If liquor license limits impact the number of dispensaries, what could an upcoming ballot question deliver?
On the statewide political front, CommonWealth reports,
The Massachusetts Package Stores Association is the sole funder behind a ballot question that would increase the number of beer and wine licenses one entity can hold from nine to 18, while reducing the number of hard liquor permits. The question is being billed as a compromise alternative to a proposal made by Cumberland Farms in 2019 that sought to eliminate the license cap. The Massachusetts Package Stores Association put $404,000 into the effort last year, almost all to pay an agency to collect signatures.
And here’s why that’s important for the cannabis industry … As David Rabinovitz figured out and reported for us in 2019, a shift in liquor license caps could also impact the number of cannabis licenses, which is absurdly based on the booze license limit. From that piece:
Of the Commonwealth’s 351 communities, 260 voted Yes on the 2016 ballot question #4 that legalized adult-use (recreational) of marijuana, and very few of those municipalities have voted to allow more retail stores than the legally mandated minimum. Cities and towns can only allow less than the legally mandated minimum store count if they hold a municipal-wide vote.
Once upon a time, Massachusetts law limited retail liquor license ownership to three licenses per owner. That wasn’t a bad deal for liquor store owners, but supermarket chains couldn’t sell alcoholic beverages across their full system. In 2006, the supermarket chains squared off against the Massachusetts Package Stores Association to challenge the law with a referendum question. The Sale of Wine by Food Stores Initiative was defeated on the November 2006 ballot, but grocery stores licked their wounds and returned to the battle in 2011 with a new proposed question.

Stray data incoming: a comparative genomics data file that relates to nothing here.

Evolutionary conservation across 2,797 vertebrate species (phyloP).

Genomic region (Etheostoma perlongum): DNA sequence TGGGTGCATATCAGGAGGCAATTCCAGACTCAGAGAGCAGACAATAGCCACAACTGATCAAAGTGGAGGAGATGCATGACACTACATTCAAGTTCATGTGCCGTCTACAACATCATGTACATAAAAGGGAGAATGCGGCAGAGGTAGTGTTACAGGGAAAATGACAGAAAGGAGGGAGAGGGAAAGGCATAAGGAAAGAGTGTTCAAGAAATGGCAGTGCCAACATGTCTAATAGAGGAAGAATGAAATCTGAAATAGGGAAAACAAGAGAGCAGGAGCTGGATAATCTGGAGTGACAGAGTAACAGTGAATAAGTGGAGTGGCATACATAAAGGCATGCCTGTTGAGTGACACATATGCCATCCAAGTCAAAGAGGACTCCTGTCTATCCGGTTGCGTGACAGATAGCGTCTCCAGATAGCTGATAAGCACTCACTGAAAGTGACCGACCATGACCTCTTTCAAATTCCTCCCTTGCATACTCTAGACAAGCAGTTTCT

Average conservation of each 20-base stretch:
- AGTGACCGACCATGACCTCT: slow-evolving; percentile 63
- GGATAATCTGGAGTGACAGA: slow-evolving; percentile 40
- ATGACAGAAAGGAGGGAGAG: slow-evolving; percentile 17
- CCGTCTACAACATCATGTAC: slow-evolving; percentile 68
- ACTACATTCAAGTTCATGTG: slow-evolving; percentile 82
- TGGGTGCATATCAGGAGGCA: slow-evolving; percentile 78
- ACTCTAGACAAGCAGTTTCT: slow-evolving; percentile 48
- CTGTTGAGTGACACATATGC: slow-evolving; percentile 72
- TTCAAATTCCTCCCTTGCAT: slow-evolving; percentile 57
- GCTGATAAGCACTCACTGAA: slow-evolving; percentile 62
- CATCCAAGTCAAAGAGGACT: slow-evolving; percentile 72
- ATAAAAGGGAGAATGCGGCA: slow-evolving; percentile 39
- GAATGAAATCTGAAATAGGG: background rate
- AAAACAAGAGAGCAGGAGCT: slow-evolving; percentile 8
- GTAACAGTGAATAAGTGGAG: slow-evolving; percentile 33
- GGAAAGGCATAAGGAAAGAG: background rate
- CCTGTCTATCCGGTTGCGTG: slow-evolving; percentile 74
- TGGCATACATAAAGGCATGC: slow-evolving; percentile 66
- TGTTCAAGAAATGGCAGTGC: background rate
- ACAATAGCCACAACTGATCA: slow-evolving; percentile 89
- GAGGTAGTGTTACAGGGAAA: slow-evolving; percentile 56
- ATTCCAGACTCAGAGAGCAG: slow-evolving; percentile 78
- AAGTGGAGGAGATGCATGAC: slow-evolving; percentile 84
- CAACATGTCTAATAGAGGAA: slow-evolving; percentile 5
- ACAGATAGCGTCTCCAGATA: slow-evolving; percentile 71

On the second attempt, the sides worked out a compromise with the state legislature, resulting in a gradual increase in the number of liquor licenses that can be held by a single company: two additional licenses in 2012, two in 2016, and two more in 2020. Stated differently, three became five, five became seven, and on Jan 1, 2020, seven becomes nine. Beer and wine wholesalers and supermarkets agreed not to push a fresh challenge to the store count until 2021 at the soonest, while convenience stores were not part of that battle or the ensuing truce.
Enter Cumberland Farms, which operates 939 convenience stores, 206 of them in Massachusetts (the company was acquired by British convenience store giant EG Group earlier this year). With its massive network, Cumberland Farms apparently wants to sell more alcoholic beverages and has successfully placed a question on the 2020 ballot that could lift the state’s cap on the number of liquor licenses that can be owned by a single retailer, and also forge a new class of beer and wine license for food stores… and that is where the company’s plans may seriously impact the future of cannabis retail in Mass.
Because liquor licenses are governed by the same law (M.G.L. c.138 Section 15) that is used to calculate the minimum number of marijuana retail outlets, [such] proposed ballot question[s] could increase minimum marijuana store counts in many communities—could, not will. Most communities have an odd number of carry-out liquor licenses—odd meaning not evenly divisible by five.
This time is a different situation, no doubt. We’ll have to see how it goes. But barring some dramatic change to the law, which legislators are happy to make happen when they don’t approve of passed ballot measures, this one will be left up to the people. After that, the bean counters can determine where the chips should fall and how many dispensaries we will end up having in Mass.